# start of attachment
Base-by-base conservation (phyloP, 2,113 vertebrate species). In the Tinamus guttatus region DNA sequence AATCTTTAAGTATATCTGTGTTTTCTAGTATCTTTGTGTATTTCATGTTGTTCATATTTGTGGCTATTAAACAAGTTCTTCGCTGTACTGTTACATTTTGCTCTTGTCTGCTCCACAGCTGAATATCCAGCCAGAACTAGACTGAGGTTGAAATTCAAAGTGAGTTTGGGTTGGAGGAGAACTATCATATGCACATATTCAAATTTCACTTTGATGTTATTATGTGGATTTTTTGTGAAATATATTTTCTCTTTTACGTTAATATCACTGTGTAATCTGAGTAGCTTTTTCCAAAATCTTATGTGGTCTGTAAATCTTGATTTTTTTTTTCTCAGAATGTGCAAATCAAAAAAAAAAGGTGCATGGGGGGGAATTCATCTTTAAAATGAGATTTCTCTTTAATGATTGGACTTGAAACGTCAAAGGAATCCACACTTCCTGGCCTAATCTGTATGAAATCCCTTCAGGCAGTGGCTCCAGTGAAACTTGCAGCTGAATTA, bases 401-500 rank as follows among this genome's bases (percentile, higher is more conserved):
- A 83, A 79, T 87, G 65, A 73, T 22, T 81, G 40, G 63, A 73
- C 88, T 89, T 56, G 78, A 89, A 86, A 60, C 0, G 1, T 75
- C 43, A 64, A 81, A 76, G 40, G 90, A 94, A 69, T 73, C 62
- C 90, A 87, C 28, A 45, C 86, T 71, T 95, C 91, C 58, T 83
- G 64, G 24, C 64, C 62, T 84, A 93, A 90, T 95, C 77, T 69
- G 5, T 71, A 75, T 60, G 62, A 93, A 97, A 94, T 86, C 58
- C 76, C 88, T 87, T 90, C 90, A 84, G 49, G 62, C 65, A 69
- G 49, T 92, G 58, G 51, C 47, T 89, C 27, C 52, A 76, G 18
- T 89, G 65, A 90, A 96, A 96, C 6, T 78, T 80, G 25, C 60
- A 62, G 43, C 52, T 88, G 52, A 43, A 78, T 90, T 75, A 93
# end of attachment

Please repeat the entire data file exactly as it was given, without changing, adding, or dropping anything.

Base-by-base conservation (phyloP, 2,113 vertebrate species). In the Tinamus guttatus region DNA sequence AATCTTTAAGTATATCTGTGTTTTCTAGTATCTTTGTGTATTTCATGTTGTTCATATTTGTGGCTATTAAACAAGTTCTTCGCTGTACTGTTACATTTTGCTCTTGTCTGCTCCACAGCTGAATATCCAGCCAGAACTAGACTGAGGTTGAAATTCAAAGTGAGTTTGGGTTGGAGGAGAACTATCATATGCACATATTCAAATTTCACTTTGATGTTATTATGTGGATTTTTTGTGAAATATATTTTCTCTTTTACGTTAATATCACTGTGTAATCTGAGTAGCTTTTTCCAAAATCTTATGTGGTCTGTAAATCTTGATTTTTTTTTTCTCAGAATGTGCAAATCAAAAAAAAAAGGTGCATGGGGGGGAATTCATCTTTAAAATGAGATTTCTCTTTAATGATTGGACTTGAAACGTCAAAGGAATCCACACTTCCTGGCCTAATCTGTATGAAATCCCTTCAGGCAGTGGCTCCAGTGAAACTTGCAGCTGAATTA, bases 401-500 rank as follows among this genome's bases (percentile, higher is more conserved):
- A 83, A 79, T 87, G 65, A 73, T 22, T 81, G 40, G 63, A 73
- C 88, T 89, T 56, G 78, A 89, A 86, A 60, C 0, G 1, T 75
- C 43, A 64, A 81, A 76, G 40, G 90, A 94, A 69, T 73, C 62
- C 90, A 87, C 28, A 45, C 86, T 71, T 95, C 91, C 58, T 83
- G 64, G 24, C 64, C 62, T 84, A 93, A 90, T 95, C 77, T 69
- G 5, T 71, A 75, T 60, G 62, A 93, A 97, A 94, T 86, C 58
- C 76, C 88, T 87, T 90, C 90, A 84, G 49, G 62, C 65, A 69
- G 49, T 92, G 58, G 51, C 47, T 89, C 27, C 52, A 76, G 18
- T 89, G 65, A 90, A 96, A 96, C 6, T 78, T 80, G 25, C 60
- A 62, G 43, C 52, T 88, G 52, A 43, A 78, T 90, T 75, A 93